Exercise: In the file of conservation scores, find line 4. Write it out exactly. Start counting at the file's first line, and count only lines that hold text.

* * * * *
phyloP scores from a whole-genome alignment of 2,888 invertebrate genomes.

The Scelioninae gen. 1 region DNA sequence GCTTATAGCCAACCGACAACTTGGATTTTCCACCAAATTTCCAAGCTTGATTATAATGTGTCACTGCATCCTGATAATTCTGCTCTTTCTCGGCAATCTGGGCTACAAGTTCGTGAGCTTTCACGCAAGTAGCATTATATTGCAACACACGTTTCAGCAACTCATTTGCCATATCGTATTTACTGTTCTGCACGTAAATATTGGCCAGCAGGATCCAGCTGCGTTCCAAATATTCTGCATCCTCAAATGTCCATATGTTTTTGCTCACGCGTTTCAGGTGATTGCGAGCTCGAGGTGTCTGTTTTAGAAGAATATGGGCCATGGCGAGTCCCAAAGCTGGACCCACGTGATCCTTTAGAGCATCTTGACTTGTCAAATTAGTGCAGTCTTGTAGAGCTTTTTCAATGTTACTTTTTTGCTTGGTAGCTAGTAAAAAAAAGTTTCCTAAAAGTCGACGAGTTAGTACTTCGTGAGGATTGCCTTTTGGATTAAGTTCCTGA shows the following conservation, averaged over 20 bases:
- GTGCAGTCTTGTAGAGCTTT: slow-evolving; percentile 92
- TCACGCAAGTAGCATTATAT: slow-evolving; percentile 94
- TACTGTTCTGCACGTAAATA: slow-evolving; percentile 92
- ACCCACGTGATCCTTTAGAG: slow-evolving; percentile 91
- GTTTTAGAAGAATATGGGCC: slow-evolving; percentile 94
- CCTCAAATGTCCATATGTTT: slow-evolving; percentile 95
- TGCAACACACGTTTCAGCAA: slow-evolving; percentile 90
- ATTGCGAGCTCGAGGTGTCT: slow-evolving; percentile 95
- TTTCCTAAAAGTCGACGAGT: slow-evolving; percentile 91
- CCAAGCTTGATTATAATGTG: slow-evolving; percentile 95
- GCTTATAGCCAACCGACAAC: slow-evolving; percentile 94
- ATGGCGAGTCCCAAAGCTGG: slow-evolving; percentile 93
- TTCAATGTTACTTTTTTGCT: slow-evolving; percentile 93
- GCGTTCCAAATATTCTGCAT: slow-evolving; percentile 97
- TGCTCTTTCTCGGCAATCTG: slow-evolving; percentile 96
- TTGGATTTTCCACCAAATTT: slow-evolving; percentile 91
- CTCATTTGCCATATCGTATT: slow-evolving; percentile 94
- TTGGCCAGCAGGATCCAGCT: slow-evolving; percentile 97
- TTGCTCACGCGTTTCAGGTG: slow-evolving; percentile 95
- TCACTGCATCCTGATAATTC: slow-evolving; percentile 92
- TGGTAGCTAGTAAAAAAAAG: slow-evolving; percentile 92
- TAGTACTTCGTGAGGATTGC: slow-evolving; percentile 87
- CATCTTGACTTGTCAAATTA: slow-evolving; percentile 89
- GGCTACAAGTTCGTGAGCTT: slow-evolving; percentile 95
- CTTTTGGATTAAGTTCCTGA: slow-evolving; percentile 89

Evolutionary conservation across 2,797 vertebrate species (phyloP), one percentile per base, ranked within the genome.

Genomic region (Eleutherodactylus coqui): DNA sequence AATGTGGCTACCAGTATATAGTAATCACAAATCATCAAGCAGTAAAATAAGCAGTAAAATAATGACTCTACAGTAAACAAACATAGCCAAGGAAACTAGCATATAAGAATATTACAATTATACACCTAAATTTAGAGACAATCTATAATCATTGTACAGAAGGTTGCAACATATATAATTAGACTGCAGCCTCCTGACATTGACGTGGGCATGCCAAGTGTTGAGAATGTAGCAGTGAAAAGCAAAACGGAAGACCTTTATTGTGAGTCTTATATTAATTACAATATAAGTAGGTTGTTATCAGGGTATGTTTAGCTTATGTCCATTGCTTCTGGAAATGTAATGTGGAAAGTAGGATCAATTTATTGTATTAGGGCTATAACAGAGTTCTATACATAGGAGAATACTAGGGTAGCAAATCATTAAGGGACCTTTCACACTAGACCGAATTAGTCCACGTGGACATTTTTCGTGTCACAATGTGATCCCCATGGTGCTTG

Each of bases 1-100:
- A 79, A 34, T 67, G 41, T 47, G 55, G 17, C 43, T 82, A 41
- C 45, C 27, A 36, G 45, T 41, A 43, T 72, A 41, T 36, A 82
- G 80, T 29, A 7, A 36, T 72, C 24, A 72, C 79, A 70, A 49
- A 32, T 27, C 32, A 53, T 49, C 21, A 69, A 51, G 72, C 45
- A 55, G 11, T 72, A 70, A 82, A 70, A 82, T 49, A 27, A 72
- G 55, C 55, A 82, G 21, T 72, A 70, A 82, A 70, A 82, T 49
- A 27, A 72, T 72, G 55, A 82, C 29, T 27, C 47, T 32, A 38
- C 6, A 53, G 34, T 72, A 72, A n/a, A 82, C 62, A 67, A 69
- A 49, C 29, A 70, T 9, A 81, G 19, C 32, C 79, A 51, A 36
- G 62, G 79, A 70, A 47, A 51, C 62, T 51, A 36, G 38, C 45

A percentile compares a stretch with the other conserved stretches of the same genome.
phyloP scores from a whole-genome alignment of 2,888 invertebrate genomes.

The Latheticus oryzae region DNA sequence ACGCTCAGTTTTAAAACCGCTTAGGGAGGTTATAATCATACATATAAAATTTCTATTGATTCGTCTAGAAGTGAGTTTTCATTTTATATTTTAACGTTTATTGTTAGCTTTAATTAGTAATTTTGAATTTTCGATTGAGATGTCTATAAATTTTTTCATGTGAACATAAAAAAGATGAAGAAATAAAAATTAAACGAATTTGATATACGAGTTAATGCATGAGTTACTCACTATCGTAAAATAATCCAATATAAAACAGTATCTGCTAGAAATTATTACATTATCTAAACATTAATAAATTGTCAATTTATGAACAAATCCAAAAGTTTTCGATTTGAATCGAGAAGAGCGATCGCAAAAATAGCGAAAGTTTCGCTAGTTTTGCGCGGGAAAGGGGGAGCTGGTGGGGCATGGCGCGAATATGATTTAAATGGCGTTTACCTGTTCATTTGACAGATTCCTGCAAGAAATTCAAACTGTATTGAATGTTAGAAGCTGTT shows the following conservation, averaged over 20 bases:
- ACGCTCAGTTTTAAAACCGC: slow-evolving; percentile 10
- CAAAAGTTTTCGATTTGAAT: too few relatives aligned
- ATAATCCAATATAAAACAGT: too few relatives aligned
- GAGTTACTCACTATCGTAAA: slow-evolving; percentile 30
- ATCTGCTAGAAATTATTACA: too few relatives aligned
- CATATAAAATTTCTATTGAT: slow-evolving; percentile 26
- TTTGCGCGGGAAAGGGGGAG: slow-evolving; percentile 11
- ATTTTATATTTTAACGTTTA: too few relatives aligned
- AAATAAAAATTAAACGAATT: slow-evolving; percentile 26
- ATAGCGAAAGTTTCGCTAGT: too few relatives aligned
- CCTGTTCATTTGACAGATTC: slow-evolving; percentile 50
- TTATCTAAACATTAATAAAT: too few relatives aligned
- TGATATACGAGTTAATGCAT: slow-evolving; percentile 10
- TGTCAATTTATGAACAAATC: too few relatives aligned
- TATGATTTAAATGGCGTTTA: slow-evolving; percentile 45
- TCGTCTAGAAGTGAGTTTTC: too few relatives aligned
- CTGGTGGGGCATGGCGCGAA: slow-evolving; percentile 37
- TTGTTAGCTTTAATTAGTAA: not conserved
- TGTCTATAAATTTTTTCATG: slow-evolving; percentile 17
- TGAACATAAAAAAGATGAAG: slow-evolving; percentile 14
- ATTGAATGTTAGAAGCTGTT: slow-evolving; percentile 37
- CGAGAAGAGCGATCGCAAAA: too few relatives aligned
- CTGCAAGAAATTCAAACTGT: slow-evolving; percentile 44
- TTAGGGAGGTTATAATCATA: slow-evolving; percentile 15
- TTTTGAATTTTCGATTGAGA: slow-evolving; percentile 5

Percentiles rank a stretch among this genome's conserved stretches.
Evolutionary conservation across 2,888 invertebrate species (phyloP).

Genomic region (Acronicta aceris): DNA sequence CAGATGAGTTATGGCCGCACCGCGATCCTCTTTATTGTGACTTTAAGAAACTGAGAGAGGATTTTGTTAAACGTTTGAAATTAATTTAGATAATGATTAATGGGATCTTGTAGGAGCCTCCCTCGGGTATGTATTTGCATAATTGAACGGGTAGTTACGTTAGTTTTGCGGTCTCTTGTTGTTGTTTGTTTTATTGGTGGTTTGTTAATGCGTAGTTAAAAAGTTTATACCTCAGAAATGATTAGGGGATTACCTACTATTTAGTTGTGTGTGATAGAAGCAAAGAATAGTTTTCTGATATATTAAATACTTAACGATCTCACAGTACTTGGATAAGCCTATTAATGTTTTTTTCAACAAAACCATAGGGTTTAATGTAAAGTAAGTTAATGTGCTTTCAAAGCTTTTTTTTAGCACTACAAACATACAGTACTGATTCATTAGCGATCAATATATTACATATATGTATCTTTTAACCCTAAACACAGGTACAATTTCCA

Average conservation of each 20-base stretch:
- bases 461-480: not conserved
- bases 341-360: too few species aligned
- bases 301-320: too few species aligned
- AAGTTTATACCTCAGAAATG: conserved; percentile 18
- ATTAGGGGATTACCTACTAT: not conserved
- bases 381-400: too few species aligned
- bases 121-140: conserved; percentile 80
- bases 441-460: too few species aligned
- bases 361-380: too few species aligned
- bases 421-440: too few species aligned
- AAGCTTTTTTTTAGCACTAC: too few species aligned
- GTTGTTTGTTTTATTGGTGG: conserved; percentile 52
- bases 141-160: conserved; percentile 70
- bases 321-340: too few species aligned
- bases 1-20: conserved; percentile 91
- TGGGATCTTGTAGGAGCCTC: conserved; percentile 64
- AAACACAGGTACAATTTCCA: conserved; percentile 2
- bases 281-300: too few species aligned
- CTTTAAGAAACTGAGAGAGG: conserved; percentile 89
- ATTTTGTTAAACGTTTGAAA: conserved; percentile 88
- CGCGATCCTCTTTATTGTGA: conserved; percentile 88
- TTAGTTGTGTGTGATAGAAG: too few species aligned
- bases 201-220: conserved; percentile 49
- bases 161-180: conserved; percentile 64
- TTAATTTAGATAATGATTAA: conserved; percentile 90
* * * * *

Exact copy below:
- TCACGCAAGTAGCATTATAT: slow-evolving; percentile 94